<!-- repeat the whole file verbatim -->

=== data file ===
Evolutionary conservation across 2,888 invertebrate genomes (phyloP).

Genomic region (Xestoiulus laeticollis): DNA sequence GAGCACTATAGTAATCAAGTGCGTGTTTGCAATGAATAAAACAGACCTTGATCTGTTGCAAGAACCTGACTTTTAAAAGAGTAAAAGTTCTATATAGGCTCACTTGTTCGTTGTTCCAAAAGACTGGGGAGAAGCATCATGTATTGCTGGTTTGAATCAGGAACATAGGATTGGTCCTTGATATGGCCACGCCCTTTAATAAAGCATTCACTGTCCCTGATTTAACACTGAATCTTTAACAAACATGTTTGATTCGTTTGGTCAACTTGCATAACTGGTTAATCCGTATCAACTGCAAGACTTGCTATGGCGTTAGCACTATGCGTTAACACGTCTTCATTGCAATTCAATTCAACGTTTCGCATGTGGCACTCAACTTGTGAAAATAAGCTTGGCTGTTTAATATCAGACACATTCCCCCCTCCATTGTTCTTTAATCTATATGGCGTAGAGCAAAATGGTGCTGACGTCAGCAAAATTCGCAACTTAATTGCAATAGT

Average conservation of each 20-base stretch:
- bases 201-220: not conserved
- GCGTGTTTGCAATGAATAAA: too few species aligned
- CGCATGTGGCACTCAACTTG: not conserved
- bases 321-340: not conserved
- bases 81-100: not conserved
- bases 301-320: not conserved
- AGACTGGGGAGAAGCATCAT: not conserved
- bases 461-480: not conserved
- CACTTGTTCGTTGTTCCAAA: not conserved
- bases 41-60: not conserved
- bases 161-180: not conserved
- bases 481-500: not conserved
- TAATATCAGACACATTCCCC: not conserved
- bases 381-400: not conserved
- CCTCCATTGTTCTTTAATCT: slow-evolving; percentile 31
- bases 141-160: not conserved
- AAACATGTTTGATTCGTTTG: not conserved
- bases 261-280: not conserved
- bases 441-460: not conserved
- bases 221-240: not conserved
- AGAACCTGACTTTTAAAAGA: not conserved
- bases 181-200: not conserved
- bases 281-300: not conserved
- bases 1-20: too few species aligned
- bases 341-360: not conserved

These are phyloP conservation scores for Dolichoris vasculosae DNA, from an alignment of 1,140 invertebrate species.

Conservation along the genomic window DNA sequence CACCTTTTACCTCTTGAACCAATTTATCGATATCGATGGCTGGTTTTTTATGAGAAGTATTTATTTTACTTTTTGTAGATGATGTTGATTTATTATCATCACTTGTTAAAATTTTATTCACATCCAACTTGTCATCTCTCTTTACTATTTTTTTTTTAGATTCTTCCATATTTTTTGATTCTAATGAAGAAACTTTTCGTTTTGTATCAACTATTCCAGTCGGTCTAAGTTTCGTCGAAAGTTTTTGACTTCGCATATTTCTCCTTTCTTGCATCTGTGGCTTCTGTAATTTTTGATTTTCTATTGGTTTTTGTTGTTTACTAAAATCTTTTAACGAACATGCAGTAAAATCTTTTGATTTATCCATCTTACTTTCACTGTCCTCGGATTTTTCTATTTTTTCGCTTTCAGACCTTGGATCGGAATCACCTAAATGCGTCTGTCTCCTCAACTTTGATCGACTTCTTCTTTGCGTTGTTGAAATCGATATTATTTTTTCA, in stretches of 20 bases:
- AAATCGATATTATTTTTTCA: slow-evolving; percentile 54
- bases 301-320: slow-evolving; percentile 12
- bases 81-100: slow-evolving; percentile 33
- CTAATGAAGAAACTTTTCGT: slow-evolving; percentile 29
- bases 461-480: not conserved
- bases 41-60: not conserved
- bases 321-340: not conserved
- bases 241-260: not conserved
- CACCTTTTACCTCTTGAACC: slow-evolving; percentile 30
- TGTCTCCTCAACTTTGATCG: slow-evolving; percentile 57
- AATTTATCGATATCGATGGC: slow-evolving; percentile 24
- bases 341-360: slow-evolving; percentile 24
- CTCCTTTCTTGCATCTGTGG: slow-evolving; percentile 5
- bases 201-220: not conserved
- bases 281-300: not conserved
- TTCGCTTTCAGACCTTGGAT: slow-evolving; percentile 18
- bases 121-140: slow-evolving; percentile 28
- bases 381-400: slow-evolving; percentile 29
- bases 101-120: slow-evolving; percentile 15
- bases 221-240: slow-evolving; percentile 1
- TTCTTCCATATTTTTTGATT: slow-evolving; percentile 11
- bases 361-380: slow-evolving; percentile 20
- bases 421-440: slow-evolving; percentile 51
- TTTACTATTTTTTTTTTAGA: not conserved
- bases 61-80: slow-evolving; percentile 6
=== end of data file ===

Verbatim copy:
Evolutionary conservation across 2,888 invertebrate genomes (phyloP).

Genomic region (Xestoiulus laeticollis): DNA sequence GAGCACTATAGTAATCAAGTGCGTGTTTGCAATGAATAAAACAGACCTTGATCTGTTGCAAGAACCTGACTTTTAAAAGAGTAAAAGTTCTATATAGGCTCACTTGTTCGTTGTTCCAAAAGACTGGGGAGAAGCATCATGTATTGCTGGTTTGAATCAGGAACATAGGATTGGTCCTTGATATGGCCACGCCCTTTAATAAAGCATTCACTGTCCCTGATTTAACACTGAATCTTTAACAAACATGTTTGATTCGTTTGGTCAACTTGCATAACTGGTTAATCCGTATCAACTGCAAGACTTGCTATGGCGTTAGCACTATGCGTTAACACGTCTTCATTGCAATTCAATTCAACGTTTCGCATGTGGCACTCAACTTGTGAAAATAAGCTTGGCTGTTTAATATCAGACACATTCCCCCCTCCATTGTTCTTTAATCTATATGGCGTAGAGCAAAATGGTGCTGACGTCAGCAAAATTCGCAACTTAATTGCAATAGT

Average conservation of each 20-base stretch:
- bases 201-220: not conserved
- GCGTGTTTGCAATGAATAAA: too few species aligned
- CGCATGTGGCACTCAACTTG: not conserved
- bases 321-340: not conserved
- bases 81-100: not conserved
- bases 301-320: not conserved
- AGACTGGGGAGAAGCATCAT: not conserved
- bases 461-480: not conserved
- CACTTGTTCGTTGTTCCAAA: not conserved
- bases 41-60: not conserved
- bases 161-180: not conserved
- bases 481-500: not conserved
- TAATATCAGACACATTCCCC: not conserved
- bases 381-400: not conserved
- CCTCCATTGTTCTTTAATCT: slow-evolving; percentile 31
- bases 141-160: not conserved
- AAACATGTTTGATTCGTTTG: not conserved
- bases 261-280: not conserved
- bases 441-460: not conserved
- bases 221-240: not conserved
- AGAACCTGACTTTTAAAAGA: not conserved
- bases 181-200: not conserved
- bases 281-300: not conserved
- bases 1-20: too few species aligned
- bases 341-360: not conserved

These are phyloP conservation scores for Dolichoris vasculosae DNA, from an alignment of 1,140 invertebrate species.

Conservation along the genomic window DNA sequence CACCTTTTACCTCTTGAACCAATTTATCGATATCGATGGCTGGTTTTTTATGAGAAGTATTTATTTTACTTTTTGTAGATGATGTTGATTTATTATCATCACTTGTTAAAATTTTATTCACATCCAACTTGTCATCTCTCTTTACTATTTTTTTTTTAGATTCTTCCATATTTTTTGATTCTAATGAAGAAACTTTTCGTTTTGTATCAACTATTCCAGTCGGTCTAAGTTTCGTCGAAAGTTTTTGACTTCGCATATTTCTCCTTTCTTGCATCTGTGGCTTCTGTAATTTTTGATTTTCTATTGGTTTTTGTTGTTTACTAAAATCTTTTAACGAACATGCAGTAAAATCTTTTGATTTATCCATCTTACTTTCACTGTCCTCGGATTTTTCTATTTTTTCGCTTTCAGACCTTGGATCGGAATCACCTAAATGCGTCTGTCTCCTCAACTTTGATCGACTTCTTCTTTGCGTTGTTGAAATCGATATTATTTTTTCA, in stretches of 20 bases:
- AAATCGATATTATTTTTTCA: slow-evolving; percentile 54
- bases 301-320: slow-evolving; percentile 12
- bases 81-100: slow-evolving; percentile 33
- CTAATGAAGAAACTTTTCGT: slow-evolving; percentile 29
- bases 461-480: not conserved
- bases 41-60: not conserved
- bases 321-340: not conserved
- bases 241-260: not conserved
- CACCTTTTACCTCTTGAACC: slow-evolving; percentile 30
- TGTCTCCTCAACTTTGATCG: slow-evolving; percentile 57
- AATTTATCGATATCGATGGC: slow-evolving; percentile 24
- bases 341-360: slow-evolving; percentile 24
- CTCCTTTCTTGCATCTGTGG: slow-evolving; percentile 5
- bases 201-220: not conserved
- bases 281-300: not conserved
- TTCGCTTTCAGACCTTGGAT: slow-evolving; percentile 18
- bases 121-140: slow-evolving; percentile 28
- bases 381-400: slow-evolving; percentile 29
- bases 101-120: slow-evolving; percentile 15
- bases 221-240: slow-evolving; percentile 1
- TTCTTCCATATTTTTTGATT: slow-evolving; percentile 11
- bases 361-380: slow-evolving; percentile 20
- bases 421-440: slow-evolving; percentile 51
- TTTACTATTTTTTTTTTAGA: not conserved
- bases 61-80: slow-evolving; percentile 6